Are Sphagnum-species potential antagonists of pathogens?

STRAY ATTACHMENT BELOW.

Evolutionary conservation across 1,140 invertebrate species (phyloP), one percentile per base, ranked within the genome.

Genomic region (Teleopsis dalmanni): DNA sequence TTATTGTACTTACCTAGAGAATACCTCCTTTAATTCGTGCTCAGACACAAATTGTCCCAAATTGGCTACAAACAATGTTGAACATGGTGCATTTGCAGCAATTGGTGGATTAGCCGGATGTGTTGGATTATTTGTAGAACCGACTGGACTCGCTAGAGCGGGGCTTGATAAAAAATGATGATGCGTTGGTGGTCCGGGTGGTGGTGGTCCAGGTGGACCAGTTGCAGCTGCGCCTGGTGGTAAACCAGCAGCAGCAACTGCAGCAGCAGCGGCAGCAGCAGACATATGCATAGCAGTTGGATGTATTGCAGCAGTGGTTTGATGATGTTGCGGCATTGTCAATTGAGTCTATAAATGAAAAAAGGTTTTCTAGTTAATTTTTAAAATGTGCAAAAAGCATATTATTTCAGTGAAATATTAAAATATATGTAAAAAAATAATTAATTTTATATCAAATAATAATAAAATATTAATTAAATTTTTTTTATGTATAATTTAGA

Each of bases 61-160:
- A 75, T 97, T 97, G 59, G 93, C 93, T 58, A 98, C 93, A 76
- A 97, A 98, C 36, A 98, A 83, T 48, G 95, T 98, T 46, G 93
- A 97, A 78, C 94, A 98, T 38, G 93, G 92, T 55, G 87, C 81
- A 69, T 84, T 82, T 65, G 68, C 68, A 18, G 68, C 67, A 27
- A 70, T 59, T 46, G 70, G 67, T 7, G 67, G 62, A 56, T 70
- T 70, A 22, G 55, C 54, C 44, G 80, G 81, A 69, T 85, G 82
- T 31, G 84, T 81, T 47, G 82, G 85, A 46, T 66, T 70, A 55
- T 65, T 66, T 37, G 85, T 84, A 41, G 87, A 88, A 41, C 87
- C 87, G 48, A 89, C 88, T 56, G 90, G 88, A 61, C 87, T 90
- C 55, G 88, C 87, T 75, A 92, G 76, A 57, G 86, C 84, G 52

Abstract: Bryophytes (nonvascular plants such as mosses and ferns) are considered as promising sources of antibiotics and biologically active compounds in nature. Mosses, especially the Sphagnum species, constitute a large part of photosynthesizing biomass in Northern Hemisphere and they serve as bioeconomically important but rarely used resource. The widespread Sphagnum magellanicum was used as a model species to investigate antioxidative capacity and antagonistic properties of Sphagnum moss. Two different bacterial biosensor strains (S. aureus 8325-4/pAT19-luxABCDE-hlaPr-frp and E. coli K-12/pCGLS-1) were used to evaluate the effect of alive S. magellanicum on growth of bacteria. Furthermore, extracellular peroxidase was shown to be activated with chitosan treatment (fungal cell wall component). The results indicated antagonistic potential of Sphagnum against bacteria and fungi.

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